Yesterday, the BBC published an article about a woman in India, Harvinder Chowdhury, who wants the Indian government to ban jokes which make fun of Sikhs. Apparently, such jokes have become a bit of a cottage industry in the mostly Hindu country now, with Sikhs regularly depicted in the same way the Irishman is depicted in English jokes: i.e. as "unintelligent, stupid, idiot, foolish naive, inept, not well versed with English language and as symbols of stupidity and foolishness".
I do not think such jokes should be banned. They are part of living in a free society, and I believe Harvinder Chowdhury should just ignore them if she doesn't like them. But what is notable is the flippancy with which the BBC covers the subject, referring to the jokes at one point as just "harmless fun", and even publishing at least seven or eight of them directly within the article so that we can see what all the fuss is about.
Now, doesn't it strike you as contradictory that they behave this way with jokes about Sikhs, but that they have never illustrated an article about cartoons of Muhammad by publishing the cartoons themselves for us all to see? Indeed, the Beeb once devoted a lengthy article to simply explaining what each of the 2005 Jyllands-Posten cartoons looked like, without actually showing any of them, and referred to them variously as "supposedly humorous", "deliberately provocative" and "controversial".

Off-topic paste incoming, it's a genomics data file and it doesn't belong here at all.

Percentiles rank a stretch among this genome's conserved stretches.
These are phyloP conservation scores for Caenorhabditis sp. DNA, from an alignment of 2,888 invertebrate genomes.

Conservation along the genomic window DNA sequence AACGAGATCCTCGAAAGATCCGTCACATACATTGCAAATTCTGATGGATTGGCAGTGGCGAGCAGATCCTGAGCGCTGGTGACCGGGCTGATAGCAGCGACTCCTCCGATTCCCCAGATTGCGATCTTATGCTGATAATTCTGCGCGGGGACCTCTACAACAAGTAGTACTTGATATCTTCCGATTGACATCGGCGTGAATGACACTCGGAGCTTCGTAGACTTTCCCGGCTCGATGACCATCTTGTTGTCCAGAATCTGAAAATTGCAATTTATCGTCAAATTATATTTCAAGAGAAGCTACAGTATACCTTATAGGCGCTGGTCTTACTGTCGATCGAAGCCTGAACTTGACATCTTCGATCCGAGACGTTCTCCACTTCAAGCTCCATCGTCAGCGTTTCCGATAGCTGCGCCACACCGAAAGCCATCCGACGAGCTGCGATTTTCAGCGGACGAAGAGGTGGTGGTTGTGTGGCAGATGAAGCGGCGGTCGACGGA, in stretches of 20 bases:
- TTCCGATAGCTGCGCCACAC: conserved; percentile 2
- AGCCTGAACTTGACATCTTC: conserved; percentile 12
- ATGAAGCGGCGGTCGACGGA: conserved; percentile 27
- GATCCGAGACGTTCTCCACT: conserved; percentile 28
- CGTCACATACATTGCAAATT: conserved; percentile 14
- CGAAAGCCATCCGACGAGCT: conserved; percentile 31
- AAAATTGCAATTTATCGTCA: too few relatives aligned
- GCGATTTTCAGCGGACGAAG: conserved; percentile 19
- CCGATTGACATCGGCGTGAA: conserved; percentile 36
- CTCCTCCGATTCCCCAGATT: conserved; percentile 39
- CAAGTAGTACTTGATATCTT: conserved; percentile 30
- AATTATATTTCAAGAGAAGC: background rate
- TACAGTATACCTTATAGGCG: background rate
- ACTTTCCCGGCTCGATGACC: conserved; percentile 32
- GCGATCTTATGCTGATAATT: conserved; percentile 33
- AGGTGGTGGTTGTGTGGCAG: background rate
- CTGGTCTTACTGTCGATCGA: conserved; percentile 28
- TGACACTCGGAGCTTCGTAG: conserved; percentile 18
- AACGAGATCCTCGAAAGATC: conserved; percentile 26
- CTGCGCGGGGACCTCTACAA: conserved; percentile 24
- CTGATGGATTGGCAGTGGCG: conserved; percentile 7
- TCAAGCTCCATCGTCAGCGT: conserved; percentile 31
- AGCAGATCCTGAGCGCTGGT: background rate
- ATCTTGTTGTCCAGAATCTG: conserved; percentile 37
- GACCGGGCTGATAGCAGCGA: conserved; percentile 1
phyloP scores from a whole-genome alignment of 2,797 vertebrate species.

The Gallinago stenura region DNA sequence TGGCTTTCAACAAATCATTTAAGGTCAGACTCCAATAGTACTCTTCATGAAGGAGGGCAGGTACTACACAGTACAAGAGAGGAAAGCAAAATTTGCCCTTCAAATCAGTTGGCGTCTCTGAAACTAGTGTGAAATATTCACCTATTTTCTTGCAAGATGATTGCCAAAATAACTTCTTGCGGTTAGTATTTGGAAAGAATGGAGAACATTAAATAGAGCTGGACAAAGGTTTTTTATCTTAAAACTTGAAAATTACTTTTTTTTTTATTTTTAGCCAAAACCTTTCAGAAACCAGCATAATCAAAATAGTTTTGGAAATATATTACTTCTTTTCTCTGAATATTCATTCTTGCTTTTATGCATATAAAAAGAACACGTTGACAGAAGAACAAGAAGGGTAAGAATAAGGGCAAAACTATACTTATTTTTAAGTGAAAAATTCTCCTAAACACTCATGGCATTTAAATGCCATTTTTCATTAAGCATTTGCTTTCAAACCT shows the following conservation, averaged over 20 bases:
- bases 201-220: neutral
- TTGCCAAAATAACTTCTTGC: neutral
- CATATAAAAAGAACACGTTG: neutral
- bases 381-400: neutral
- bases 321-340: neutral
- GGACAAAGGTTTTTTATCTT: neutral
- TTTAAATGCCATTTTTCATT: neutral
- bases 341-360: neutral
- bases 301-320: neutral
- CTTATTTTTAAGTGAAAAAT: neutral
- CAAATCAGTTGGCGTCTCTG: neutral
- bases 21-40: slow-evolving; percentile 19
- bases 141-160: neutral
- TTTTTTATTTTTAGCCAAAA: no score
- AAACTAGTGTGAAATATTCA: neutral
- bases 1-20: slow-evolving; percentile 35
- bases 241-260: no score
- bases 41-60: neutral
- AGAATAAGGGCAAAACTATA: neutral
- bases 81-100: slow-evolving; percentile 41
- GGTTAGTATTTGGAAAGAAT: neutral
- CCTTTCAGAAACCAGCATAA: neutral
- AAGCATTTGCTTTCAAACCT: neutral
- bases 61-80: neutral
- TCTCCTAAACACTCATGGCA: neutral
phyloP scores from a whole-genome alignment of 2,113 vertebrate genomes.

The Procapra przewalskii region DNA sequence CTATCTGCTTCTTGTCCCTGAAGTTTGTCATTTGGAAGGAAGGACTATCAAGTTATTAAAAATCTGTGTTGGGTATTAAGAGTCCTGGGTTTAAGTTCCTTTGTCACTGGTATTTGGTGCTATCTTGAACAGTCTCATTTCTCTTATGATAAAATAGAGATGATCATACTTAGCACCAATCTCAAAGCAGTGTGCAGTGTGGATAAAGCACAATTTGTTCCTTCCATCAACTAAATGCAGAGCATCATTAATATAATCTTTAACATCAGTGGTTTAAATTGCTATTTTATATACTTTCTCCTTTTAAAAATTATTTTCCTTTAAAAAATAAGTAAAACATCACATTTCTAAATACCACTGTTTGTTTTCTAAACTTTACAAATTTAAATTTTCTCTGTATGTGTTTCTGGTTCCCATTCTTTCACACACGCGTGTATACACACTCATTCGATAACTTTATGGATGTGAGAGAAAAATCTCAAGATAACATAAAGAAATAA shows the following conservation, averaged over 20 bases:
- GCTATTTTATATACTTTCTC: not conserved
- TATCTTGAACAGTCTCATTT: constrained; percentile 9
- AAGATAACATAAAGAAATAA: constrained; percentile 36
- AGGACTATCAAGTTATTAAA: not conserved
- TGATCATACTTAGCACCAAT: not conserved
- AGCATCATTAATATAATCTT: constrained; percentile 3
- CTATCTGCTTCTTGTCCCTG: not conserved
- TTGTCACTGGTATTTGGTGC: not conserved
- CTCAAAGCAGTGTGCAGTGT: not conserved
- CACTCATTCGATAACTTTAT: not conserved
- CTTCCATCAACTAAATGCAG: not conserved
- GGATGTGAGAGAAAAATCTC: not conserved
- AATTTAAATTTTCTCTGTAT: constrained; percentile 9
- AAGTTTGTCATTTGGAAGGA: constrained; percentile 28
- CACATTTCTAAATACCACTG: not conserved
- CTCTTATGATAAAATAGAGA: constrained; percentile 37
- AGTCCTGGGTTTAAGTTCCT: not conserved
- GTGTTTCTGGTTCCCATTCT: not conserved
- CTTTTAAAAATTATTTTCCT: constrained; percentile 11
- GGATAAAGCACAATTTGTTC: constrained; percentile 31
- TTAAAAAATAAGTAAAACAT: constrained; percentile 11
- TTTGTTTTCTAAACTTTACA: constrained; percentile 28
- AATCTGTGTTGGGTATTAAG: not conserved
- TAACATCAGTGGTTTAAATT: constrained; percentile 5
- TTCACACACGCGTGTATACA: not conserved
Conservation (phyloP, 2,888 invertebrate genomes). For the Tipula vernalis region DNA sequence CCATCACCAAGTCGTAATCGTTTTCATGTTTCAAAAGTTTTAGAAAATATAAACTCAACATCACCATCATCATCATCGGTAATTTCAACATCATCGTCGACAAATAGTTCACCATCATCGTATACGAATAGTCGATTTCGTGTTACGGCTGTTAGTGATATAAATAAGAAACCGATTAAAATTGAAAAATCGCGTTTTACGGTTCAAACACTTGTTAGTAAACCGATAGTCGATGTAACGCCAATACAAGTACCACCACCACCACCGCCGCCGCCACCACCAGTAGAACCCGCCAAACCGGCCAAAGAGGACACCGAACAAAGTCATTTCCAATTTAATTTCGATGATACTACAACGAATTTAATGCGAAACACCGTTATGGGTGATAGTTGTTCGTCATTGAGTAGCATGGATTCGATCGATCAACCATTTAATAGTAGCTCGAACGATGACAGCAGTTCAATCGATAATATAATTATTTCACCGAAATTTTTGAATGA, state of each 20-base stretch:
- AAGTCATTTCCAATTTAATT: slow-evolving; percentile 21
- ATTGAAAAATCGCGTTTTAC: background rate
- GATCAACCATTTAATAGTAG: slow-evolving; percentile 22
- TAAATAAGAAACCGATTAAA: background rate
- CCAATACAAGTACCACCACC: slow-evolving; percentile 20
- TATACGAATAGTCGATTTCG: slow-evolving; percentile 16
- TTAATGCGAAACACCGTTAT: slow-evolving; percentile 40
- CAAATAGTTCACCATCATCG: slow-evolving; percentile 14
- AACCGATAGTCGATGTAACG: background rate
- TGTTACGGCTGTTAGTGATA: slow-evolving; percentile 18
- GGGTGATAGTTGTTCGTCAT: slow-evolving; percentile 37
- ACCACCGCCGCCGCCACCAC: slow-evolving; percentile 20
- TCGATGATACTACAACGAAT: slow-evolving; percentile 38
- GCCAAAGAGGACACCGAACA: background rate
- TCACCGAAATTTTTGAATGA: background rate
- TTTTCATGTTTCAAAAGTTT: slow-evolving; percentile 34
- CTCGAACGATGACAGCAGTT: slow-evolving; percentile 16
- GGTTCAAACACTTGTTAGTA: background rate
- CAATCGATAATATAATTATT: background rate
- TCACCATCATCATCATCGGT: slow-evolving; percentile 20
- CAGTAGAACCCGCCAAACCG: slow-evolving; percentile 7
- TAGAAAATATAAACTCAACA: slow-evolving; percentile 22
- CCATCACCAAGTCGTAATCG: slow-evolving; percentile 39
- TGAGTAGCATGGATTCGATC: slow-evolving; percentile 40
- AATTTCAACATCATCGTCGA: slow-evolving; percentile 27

Why the difference in approach? An answer has just been sent in to me here at Eye On Islam by my former BBC correspondent who calls himself "Charlie" from Paris, France.
For that matter, put aside the cartoons for a moment. Does anyone seriously think that if this article had been about anti-Muslim jokes, instead of anti-Sikh ones, that the BBC would have been so casual about it, and would have even published a laundry list of examples for Muslims to get all riled over all over again?
Most people, whatever their stance on Islam, know the answer to that question, but not everyone is apparently willing to consider its implications: namely, that terrorism apparently works, and that if one group of people bullies and threatens, and engages in violent, fascist thuggery, we will cave into the thuggery, and do whatever the bullies want us to do.